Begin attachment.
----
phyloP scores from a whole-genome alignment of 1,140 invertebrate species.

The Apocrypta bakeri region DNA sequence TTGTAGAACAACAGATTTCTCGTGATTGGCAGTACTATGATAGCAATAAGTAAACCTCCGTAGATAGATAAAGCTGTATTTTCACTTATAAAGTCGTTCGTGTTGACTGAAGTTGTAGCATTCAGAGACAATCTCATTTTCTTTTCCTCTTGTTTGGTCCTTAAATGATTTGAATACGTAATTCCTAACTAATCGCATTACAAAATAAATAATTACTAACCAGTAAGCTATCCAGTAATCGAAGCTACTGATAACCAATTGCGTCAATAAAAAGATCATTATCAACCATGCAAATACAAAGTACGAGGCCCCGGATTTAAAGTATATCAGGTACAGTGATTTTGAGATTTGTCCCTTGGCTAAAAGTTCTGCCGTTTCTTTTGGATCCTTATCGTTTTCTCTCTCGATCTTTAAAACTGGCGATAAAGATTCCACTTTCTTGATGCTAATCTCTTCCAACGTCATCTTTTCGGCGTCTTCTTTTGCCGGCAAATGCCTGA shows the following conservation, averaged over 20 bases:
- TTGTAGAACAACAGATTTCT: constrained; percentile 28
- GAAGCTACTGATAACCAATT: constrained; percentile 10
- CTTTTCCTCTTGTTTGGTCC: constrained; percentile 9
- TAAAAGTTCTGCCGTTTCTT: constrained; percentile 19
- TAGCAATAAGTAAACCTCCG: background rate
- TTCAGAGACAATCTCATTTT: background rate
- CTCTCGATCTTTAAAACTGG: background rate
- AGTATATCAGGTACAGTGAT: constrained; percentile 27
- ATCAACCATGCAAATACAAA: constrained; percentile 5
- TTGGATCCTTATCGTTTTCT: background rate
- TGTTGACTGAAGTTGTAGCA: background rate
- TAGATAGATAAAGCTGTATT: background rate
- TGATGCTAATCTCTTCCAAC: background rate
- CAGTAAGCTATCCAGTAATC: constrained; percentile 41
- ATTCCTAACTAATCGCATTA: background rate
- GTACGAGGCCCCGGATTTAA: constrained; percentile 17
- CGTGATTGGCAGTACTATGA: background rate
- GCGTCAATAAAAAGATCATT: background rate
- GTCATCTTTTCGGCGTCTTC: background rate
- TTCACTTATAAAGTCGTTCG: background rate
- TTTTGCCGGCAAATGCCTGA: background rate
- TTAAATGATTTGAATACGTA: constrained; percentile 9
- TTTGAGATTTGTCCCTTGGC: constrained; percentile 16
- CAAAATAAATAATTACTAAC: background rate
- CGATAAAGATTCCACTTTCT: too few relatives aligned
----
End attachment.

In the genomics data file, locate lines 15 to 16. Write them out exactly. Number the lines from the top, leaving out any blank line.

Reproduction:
- TGATGCTAATCTCTTCCAAC: background rate
- CAGTAAGCTATCCAGTAATC: constrained; percentile 41